Here’s the first trailer for Ned Rifle, the third part of Hal Hartley’s “Henry Fool” trilogy, which began with the titular 1998 film and continued with 2007′s Fay Grim. The trailer’s wordless for a good chunk, but when we finally hear words, we know exactly what’s going on: Henry (Thomas Jay Ryan) and Fay (Parker Posey)’s son Ned (Liam Aiken) is going to find his dad and kill him. This capstone film — “probably” the final installment, the Kickstarter hedged its bets — was posted in advance of the film’s premiere at the Toronto International Film Festival later this year. Those who want more trailers while they wait should probably be following Hartley’s YouTube channel.
I still have a Maine driver’s license, even though I’ve lived in Brooklyn for more than a decade now. When it comes up for renewal every few years, I travel back to the DMV in the town where I grew up and dutifully pose for a new photograph. People think this is crazy (and illegal) and I suppose they’re right, but it means a lot to me to be identified as a Mainer. When I get carded at a bar, the bouncer will take one look at my ID and inevitably say something like, “Maine? Who the hell is from Maine?” Well, I’m from Maine and I’m proud of it — although that wasn’t always the case. When I was… Read more
One aspect of Boyhood that’s been relatively underdiscussed (assuming there are any such left) is its use of 35mm, which has been widely noted but little parsed. Richard Linklater’s repeatedly noted that the primary reason for shooting on film over 12 years was to ensure visual continuity from one year to the next. This doesn’t mean he’s a Luddite in any way, as he explains in comments from a recent screening at the BFI on technology’s pros and cons: There is nothing more stable than a 35mm negative. Had I started on the best HD camera back in 2002, I’d have been on my fifth by now. It was never even much of a decision. But I didn’t like the… Read more
“Mr. Park Chan-wook is not giving any interviews. Sorry.” The Korean auteur was one of the biggest names present at the recently concluded 31st Jerusalem Film Festival, second only perhaps to Spike Jonze (who doesn’t really make for charming interviews). The problem with big names at festivals, though, is that securing a short meeting with them — let alone an interview — is difficult. The curt message from the festival press department, quoted above, is an example of that. Nevertheless, armed with the kind of resilience and never-say-die attitude that arises naturally out of journalistic passion and an empty bank account, I trekked over to a panel discussion Park Chan-wook was part of. At the end, I walked over to… Read more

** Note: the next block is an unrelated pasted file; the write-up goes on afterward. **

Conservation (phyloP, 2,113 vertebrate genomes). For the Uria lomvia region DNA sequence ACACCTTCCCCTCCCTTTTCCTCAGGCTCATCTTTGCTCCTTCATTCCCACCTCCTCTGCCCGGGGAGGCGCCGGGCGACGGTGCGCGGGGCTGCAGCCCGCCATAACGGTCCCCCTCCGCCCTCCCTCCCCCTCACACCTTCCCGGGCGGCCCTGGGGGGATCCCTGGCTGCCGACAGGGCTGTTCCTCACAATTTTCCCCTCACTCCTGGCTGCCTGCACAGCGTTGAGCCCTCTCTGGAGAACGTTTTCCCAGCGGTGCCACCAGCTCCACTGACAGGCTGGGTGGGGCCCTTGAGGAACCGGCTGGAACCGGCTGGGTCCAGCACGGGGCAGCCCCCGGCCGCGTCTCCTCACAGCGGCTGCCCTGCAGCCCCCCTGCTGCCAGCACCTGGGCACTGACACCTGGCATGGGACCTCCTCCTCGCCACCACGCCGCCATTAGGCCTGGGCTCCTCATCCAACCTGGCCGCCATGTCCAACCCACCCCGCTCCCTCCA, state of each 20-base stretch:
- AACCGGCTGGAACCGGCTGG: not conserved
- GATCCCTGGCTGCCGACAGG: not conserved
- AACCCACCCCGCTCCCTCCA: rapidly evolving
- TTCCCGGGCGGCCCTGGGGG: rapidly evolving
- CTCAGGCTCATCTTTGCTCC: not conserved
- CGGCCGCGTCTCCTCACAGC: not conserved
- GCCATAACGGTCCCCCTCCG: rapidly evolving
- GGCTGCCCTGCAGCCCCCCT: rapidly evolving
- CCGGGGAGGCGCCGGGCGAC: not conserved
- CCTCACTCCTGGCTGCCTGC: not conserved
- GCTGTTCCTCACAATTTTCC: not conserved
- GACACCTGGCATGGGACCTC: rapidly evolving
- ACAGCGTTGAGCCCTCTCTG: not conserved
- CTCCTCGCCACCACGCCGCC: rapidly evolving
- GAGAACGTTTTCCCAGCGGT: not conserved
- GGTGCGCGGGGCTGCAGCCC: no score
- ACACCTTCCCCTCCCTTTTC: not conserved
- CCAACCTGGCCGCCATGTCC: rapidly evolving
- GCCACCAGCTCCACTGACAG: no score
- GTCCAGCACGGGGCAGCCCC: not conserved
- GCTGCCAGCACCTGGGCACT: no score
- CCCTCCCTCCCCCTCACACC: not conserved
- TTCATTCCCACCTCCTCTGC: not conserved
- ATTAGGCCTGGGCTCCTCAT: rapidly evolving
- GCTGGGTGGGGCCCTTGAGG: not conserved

Though the Karlovy Vary International Film Festival bills itself as “the most important film event in Central and Eastern Europe,” such a bold declaration belies the fact that KVIFF is anything but snobby and self-serious. Back in 2011 I covered the prestigious fest, located in a fairytale scenic, spa city – once frequented by Beethoven and Goethe – about an hour-and-a-half from Prague by car. (That would be a BMW, the “official car” of KVIFF, the company having its own “BMW Zone” where you can check out the latest models nearby the ultra-chic Grandhotel Pupp.) Returning three years later I still find myself surprised by how young this nearly 50-year-old festival feels. Taking advantage of the Czech Republic’s location as… Read more